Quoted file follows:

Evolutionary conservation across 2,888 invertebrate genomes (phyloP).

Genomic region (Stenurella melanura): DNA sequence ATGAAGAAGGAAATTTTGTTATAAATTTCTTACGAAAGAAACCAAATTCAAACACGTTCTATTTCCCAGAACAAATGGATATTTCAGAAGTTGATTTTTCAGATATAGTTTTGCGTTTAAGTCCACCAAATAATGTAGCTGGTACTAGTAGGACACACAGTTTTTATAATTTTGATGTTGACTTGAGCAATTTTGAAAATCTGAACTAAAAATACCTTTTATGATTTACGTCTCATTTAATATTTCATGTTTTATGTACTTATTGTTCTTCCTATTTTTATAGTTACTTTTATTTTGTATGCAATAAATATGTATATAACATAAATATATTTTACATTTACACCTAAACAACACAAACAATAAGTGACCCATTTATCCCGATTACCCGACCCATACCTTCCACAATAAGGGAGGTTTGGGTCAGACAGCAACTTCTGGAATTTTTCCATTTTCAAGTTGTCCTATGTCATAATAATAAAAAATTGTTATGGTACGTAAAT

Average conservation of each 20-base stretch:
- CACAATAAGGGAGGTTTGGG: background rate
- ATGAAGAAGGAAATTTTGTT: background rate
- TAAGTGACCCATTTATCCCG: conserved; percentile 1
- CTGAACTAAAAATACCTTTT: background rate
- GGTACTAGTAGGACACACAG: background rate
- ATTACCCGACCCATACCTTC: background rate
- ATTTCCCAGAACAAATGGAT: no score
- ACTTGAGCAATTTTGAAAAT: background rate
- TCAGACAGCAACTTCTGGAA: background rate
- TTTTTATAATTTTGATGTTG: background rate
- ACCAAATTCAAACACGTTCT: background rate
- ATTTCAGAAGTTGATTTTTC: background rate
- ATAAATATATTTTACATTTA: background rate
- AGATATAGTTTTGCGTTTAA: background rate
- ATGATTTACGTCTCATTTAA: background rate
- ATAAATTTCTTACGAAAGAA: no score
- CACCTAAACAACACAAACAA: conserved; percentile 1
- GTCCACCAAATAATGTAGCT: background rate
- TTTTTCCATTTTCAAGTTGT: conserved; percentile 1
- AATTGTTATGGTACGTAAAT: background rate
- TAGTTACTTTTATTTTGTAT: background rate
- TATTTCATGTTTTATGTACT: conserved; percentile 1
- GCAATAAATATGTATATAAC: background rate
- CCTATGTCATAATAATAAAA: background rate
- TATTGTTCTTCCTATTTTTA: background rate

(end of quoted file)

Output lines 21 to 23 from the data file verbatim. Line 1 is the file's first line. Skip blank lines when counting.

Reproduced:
- GTCCACCAAATAATGTAGCT: background rate
- TTTTTCCATTTTCAAGTTGT: conserved; percentile 1
- AATTGTTATGGTACGTAAAT: background rate